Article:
Birmingham refuse workers announce dates for strike over job cuts
Refuse workers at Birmingham City Council will strike next Friday (30 June) in protest over 122 redundancies made by the council, despite accusations of financial incompetence and a ‘bullying culture’ leveled at the council, it was announced today (22 June).
The workers, members of Unite, will strike between 10:45am and 3:37pm next Friday, while there will also be a series of two-hour stoppages starting from 6am on five weeks across July and August (3, 11, 19 and 27 July and 4 August). There will also be an overtime ban with workers only working their contracted hours from 6am until 3.37pm, while all workers will return to depots for tea and lunch breaks.
The workers are striking following revelations by Unite that the council overspend for the 2016/17 financial year, claimed to be £9.7 million by the council, was £11.9 million according to a top council boss, contradicting statements that job cuts were down to budget cuts and austerity.
Announcing the strike, Unite regional officer Lynne Shakespeare said that she has been in contact with the city council’s Chief Executive Stella Manzie to call for talks with conciliation service, Acas, in order to resolve the standoff between management and Unite, as management has refused to talk to Unite since industrial action was confirmed.
Commenting on the strike, Lynne Shakespeare said: “The council’s actions have managed to combine financial incompetence in the waste management team and now they have started bullying our members as the bosses attempt to cut full-time jobs. The council wants to axe 122 waste collection jobs after a woefully inadequate consultation with the unions.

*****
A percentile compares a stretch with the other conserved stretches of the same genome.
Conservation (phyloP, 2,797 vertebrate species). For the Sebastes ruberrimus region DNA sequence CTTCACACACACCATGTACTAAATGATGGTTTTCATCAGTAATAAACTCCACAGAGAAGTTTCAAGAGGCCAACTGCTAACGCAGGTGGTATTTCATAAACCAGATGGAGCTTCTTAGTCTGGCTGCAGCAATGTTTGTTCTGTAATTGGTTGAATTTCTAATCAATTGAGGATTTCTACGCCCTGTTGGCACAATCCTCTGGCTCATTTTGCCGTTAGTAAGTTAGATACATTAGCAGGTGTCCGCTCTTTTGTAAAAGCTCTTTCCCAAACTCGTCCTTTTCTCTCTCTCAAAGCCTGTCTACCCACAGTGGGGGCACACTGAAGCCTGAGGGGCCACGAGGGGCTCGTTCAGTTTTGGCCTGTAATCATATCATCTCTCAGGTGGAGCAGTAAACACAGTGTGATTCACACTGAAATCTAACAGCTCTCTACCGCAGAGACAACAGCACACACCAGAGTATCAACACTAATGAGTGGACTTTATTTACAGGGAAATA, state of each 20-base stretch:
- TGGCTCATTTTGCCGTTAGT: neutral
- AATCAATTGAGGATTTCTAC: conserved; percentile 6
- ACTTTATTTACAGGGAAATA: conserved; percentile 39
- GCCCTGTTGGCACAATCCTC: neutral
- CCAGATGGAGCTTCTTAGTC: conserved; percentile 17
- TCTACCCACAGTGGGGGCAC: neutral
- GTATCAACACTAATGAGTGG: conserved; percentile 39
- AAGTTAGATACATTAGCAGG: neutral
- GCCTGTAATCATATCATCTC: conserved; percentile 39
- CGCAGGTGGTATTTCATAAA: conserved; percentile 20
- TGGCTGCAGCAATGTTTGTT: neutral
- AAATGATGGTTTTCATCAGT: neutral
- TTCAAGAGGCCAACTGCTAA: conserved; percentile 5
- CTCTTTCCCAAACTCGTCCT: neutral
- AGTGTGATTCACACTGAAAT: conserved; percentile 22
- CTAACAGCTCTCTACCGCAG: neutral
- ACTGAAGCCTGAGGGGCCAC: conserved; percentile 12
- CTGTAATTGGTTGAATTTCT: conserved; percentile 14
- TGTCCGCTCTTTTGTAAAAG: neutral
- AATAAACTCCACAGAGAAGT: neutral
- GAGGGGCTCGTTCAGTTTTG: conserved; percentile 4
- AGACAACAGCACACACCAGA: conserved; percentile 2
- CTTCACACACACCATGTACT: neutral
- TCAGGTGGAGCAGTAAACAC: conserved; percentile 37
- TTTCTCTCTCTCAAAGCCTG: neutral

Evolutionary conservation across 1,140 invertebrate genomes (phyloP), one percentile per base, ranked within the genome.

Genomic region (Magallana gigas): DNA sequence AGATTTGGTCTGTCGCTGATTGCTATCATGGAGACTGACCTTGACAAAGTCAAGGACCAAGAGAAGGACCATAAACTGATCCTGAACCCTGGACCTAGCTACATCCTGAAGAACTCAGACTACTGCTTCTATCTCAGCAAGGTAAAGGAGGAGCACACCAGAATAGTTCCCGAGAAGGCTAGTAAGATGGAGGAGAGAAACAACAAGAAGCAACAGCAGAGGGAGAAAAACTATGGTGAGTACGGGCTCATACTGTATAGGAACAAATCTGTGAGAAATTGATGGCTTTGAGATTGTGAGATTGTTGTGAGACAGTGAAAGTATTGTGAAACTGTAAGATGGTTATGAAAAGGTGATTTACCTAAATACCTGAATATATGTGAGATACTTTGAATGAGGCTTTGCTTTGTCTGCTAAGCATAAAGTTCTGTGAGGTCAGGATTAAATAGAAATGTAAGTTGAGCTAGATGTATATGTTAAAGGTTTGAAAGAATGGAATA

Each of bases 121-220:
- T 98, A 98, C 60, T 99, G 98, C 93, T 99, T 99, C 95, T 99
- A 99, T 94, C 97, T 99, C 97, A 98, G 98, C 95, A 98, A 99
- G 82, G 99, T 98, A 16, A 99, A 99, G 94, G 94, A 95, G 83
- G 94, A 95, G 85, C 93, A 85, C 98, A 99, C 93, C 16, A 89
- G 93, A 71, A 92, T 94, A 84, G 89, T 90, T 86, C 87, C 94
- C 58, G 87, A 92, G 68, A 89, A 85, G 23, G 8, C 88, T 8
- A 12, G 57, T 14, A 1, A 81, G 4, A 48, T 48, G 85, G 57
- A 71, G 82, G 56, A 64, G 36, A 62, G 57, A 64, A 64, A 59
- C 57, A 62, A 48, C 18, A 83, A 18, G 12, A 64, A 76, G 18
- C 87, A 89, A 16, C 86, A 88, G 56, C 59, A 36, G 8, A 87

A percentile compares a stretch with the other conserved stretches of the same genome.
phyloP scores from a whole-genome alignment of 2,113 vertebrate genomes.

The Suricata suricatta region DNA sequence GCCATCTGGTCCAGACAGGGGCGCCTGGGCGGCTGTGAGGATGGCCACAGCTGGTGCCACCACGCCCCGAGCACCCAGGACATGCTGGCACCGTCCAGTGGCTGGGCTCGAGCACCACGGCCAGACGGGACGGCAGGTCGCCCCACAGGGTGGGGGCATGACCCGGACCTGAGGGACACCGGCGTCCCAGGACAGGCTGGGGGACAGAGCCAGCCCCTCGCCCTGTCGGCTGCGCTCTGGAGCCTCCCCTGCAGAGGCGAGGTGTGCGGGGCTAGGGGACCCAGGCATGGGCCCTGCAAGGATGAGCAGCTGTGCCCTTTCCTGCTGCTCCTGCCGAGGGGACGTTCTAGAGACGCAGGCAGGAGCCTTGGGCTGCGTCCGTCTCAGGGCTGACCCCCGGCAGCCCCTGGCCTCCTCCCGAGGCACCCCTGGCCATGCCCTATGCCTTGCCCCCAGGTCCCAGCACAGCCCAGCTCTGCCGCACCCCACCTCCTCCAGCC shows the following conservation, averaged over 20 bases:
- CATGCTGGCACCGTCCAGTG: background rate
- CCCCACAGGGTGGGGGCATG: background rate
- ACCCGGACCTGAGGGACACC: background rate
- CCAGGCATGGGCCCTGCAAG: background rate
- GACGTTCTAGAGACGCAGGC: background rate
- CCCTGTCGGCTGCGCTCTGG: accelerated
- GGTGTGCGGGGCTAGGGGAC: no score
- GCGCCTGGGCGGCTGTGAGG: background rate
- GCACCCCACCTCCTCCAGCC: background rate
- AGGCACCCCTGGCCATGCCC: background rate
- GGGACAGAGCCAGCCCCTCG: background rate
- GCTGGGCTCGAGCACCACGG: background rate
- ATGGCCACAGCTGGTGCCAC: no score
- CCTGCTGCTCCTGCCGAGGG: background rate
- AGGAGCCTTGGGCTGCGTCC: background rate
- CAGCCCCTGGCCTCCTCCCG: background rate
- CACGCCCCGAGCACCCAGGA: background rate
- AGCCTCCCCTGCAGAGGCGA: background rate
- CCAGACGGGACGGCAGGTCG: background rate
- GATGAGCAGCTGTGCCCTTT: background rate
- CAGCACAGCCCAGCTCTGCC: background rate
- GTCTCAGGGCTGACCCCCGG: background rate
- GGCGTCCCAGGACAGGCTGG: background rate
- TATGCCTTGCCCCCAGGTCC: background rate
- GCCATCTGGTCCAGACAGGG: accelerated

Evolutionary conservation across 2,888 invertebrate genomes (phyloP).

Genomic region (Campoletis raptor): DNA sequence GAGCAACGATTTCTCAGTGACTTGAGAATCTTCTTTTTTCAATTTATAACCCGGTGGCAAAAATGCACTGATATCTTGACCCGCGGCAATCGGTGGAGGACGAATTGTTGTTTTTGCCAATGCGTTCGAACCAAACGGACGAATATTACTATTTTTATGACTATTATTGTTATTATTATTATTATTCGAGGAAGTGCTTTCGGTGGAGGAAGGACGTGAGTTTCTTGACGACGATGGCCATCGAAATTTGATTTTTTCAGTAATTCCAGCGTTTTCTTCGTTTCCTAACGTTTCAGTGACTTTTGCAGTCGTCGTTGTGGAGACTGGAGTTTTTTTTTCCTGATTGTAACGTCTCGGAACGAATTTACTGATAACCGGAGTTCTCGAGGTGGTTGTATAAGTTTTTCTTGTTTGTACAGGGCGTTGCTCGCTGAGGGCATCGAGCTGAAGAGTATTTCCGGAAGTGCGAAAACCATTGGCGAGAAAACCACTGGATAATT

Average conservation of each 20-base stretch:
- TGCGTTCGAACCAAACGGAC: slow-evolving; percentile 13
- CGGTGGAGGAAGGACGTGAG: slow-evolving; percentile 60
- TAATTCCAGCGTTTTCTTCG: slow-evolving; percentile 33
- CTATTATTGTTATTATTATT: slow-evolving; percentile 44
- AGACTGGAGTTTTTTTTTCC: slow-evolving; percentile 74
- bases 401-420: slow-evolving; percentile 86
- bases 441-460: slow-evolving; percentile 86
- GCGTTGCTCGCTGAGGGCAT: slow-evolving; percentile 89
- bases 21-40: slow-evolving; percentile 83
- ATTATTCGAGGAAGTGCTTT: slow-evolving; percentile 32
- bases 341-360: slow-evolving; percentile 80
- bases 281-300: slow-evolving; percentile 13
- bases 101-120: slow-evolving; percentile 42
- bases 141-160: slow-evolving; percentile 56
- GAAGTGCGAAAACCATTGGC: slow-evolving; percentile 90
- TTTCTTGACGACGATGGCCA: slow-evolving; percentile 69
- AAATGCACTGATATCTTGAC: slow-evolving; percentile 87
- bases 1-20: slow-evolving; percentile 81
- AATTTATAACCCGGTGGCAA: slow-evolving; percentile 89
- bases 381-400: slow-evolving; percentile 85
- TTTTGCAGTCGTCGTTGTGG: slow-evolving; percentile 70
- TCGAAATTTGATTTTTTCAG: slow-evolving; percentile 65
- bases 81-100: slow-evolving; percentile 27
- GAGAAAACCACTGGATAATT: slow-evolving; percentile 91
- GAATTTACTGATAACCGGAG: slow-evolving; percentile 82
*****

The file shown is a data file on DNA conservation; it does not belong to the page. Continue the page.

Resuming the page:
“Unite also wants to preserve their jobs from an unnecessary cuts programme which has also seen a sharp increase of agency staff replacing permanent workers which is of no benefit to anyone.”
The council denies that the jobs will be completely axed, with Cllr Lisa Trickett, Birmingham City Council’s Cabinet Member for Clean Streets, stating that alternative employment within the council will be offered for those affected, “minimising the impact and stabilising and securing the workforce”.
Trickett said last week that the council was “very disappointed” over the results of the strike ballot and stated that efficiency savings were necessary to continue to provide adequate public services and that Birmingham’s waste management service needs an update as it “is no longer modern or efficient and does not offer best value for taxpayers.”
However, in her letter to Manzie, Lynne Shakespeare said: ‘This situation cannot go on any longer hence our action ballot. I would invite you to join with us in non-binding conciliation with Acas as otherwise we shall have no alternative but to increase our action and fight this campaign on the streets, in the media and in the courts, if we need to.’
Vote to strike
The announcement of strike action comes a little over three weeks after Unite refuse workers at Birmingham City Council were asked to vote on taking industrial action last month (30 May) regarding the claims of financial mismanagement and threats of tearing up longstanding agreements on working patterns and staff levels.
The results of the ballot arrived last week (16 June) and revealed that 90 per cent of those balloted voted for strike action, while 93 per cent also voted for industrial action short of a strike.
The results of the ballot were announced just as the council announced it was making 122 waste collection staff redundant over the following two weeks.
At the time, Shakespeare called the loss of jobs in the area a “disgrace”, saying that Unite members were “going to have to pay the price for this incompetence with their jobs and the Birmingham taxpayers are picking up the tab for mismanagement of waste services.”